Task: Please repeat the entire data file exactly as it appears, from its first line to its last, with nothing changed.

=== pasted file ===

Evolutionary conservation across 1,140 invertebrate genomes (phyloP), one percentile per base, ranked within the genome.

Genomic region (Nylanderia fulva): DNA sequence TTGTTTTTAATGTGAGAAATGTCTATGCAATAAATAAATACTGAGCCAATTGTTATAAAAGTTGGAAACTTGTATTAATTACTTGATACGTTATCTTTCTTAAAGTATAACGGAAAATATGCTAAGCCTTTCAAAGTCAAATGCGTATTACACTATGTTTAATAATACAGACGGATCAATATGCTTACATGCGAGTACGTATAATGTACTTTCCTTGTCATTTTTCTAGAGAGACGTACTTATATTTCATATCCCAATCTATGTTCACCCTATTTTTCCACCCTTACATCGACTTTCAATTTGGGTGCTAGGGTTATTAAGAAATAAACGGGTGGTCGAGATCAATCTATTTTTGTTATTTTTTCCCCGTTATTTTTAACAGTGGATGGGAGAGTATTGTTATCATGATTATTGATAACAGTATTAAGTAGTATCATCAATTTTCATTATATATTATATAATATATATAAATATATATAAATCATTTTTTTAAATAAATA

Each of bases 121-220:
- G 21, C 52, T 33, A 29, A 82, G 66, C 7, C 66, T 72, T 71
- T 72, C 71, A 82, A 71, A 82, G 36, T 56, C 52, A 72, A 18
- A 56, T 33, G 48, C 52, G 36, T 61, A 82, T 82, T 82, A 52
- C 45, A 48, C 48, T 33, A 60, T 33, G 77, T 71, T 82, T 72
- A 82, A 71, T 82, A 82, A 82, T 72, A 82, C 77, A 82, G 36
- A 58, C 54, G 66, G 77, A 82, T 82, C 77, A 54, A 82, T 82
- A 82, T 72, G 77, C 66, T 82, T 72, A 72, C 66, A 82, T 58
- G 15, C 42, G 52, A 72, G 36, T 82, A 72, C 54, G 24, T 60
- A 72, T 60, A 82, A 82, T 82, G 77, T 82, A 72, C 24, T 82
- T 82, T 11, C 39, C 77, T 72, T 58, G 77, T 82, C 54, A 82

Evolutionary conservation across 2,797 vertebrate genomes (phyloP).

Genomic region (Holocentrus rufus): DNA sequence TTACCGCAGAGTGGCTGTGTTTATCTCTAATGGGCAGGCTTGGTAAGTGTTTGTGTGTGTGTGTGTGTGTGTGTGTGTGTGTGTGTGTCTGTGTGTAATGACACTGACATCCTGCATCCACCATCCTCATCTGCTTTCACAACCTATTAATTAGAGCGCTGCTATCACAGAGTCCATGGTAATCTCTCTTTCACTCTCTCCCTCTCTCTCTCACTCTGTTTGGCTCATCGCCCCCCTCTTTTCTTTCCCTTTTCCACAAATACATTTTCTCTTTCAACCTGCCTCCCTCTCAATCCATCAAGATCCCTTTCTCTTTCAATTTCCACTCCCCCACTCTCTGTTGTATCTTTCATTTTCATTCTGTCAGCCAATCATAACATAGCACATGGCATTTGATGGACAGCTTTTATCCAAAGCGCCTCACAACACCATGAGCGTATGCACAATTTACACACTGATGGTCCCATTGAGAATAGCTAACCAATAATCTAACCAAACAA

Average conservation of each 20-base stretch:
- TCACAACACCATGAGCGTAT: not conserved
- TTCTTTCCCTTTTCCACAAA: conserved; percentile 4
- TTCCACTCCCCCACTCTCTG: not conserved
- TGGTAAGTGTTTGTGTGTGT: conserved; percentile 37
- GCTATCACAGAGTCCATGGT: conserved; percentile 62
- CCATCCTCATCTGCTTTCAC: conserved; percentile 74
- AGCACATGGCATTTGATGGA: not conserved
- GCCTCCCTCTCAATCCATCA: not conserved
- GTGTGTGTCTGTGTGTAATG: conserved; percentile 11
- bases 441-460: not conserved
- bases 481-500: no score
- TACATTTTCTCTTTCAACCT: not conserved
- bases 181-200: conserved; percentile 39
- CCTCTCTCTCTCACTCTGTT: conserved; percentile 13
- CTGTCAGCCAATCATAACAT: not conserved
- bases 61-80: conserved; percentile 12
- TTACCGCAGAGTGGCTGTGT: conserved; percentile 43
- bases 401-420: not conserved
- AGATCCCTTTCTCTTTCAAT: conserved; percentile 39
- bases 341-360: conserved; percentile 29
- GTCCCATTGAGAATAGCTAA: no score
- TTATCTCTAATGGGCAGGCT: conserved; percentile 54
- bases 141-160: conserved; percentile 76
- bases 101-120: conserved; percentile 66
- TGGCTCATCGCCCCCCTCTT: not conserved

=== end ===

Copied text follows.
Evolutionary conservation across 1,140 invertebrate genomes (phyloP), one percentile per base, ranked within the genome.

Genomic region (Nylanderia fulva): DNA sequence TTGTTTTTAATGTGAGAAATGTCTATGCAATAAATAAATACTGAGCCAATTGTTATAAAAGTTGGAAACTTGTATTAATTACTTGATACGTTATCTTTCTTAAAGTATAACGGAAAATATGCTAAGCCTTTCAAAGTCAAATGCGTATTACACTATGTTTAATAATACAGACGGATCAATATGCTTACATGCGAGTACGTATAATGTACTTTCCTTGTCATTTTTCTAGAGAGACGTACTTATATTTCATATCCCAATCTATGTTCACCCTATTTTTCCACCCTTACATCGACTTTCAATTTGGGTGCTAGGGTTATTAAGAAATAAACGGGTGGTCGAGATCAATCTATTTTTGTTATTTTTTCCCCGTTATTTTTAACAGTGGATGGGAGAGTATTGTTATCATGATTATTGATAACAGTATTAAGTAGTATCATCAATTTTCATTATATATTATATAATATATATAAATATATATAAATCATTTTTTTAAATAAATA

Each of bases 121-220:
- G 21, C 52, T 33, A 29, A 82, G 66, C 7, C 66, T 72, T 71
- T 72, C 71, A 82, A 71, A 82, G 36, T 56, C 52, A 72, A 18
- A 56, T 33, G 48, C 52, G 36, T 61, A 82, T 82, T 82, A 52
- C 45, A 48, C 48, T 33, A 60, T 33, G 77, T 71, T 82, T 72
- A 82, A 71, T 82, A 82, A 82, T 72, A 82, C 77, A 82, G 36
- A 58, C 54, G 66, G 77, A 82, T 82, C 77, A 54, A 82, T 82
- A 82, T 72, G 77, C 66, T 82, T 72, A 72, C 66, A 82, T 58
- G 15, C 42, G 52, A 72, G 36, T 82, A 72, C 54, G 24, T 60
- A 72, T 60, A 82, A 82, T 82, G 77, T 82, A 72, C 24, T 82
- T 82, T 11, C 39, C 77, T 72, T 58, G 77, T 82, C 54, A 82

Evolutionary conservation across 2,797 vertebrate genomes (phyloP).

Genomic region (Holocentrus rufus): DNA sequence TTACCGCAGAGTGGCTGTGTTTATCTCTAATGGGCAGGCTTGGTAAGTGTTTGTGTGTGTGTGTGTGTGTGTGTGTGTGTGTGTGTGTCTGTGTGTAATGACACTGACATCCTGCATCCACCATCCTCATCTGCTTTCACAACCTATTAATTAGAGCGCTGCTATCACAGAGTCCATGGTAATCTCTCTTTCACTCTCTCCCTCTCTCTCTCACTCTGTTTGGCTCATCGCCCCCCTCTTTTCTTTCCCTTTTCCACAAATACATTTTCTCTTTCAACCTGCCTCCCTCTCAATCCATCAAGATCCCTTTCTCTTTCAATTTCCACTCCCCCACTCTCTGTTGTATCTTTCATTTTCATTCTGTCAGCCAATCATAACATAGCACATGGCATTTGATGGACAGCTTTTATCCAAAGCGCCTCACAACACCATGAGCGTATGCACAATTTACACACTGATGGTCCCATTGAGAATAGCTAACCAATAATCTAACCAAACAA

Average conservation of each 20-base stretch:
- TCACAACACCATGAGCGTAT: not conserved
- TTCTTTCCCTTTTCCACAAA: conserved; percentile 4
- TTCCACTCCCCCACTCTCTG: not conserved
- TGGTAAGTGTTTGTGTGTGT: conserved; percentile 37
- GCTATCACAGAGTCCATGGT: conserved; percentile 62
- CCATCCTCATCTGCTTTCAC: conserved; percentile 74
- AGCACATGGCATTTGATGGA: not conserved
- GCCTCCCTCTCAATCCATCA: not conserved
- GTGTGTGTCTGTGTGTAATG: conserved; percentile 11
- bases 441-460: not conserved
- bases 481-500: no score
- TACATTTTCTCTTTCAACCT: not conserved
- bases 181-200: conserved; percentile 39
- CCTCTCTCTCTCACTCTGTT: conserved; percentile 13
- CTGTCAGCCAATCATAACAT: not conserved
- bases 61-80: conserved; percentile 12
- TTACCGCAGAGTGGCTGTGT: conserved; percentile 43
- bases 401-420: not conserved
- AGATCCCTTTCTCTTTCAAT: conserved; percentile 39
- bases 341-360: conserved; percentile 29
- GTCCCATTGAGAATAGCTAA: no score
- TTATCTCTAATGGGCAGGCT: conserved; percentile 54
- bases 141-160: conserved; percentile 76
- bases 101-120: conserved; percentile 66
- TGGCTCATCGCCCCCCTCTT: not conserved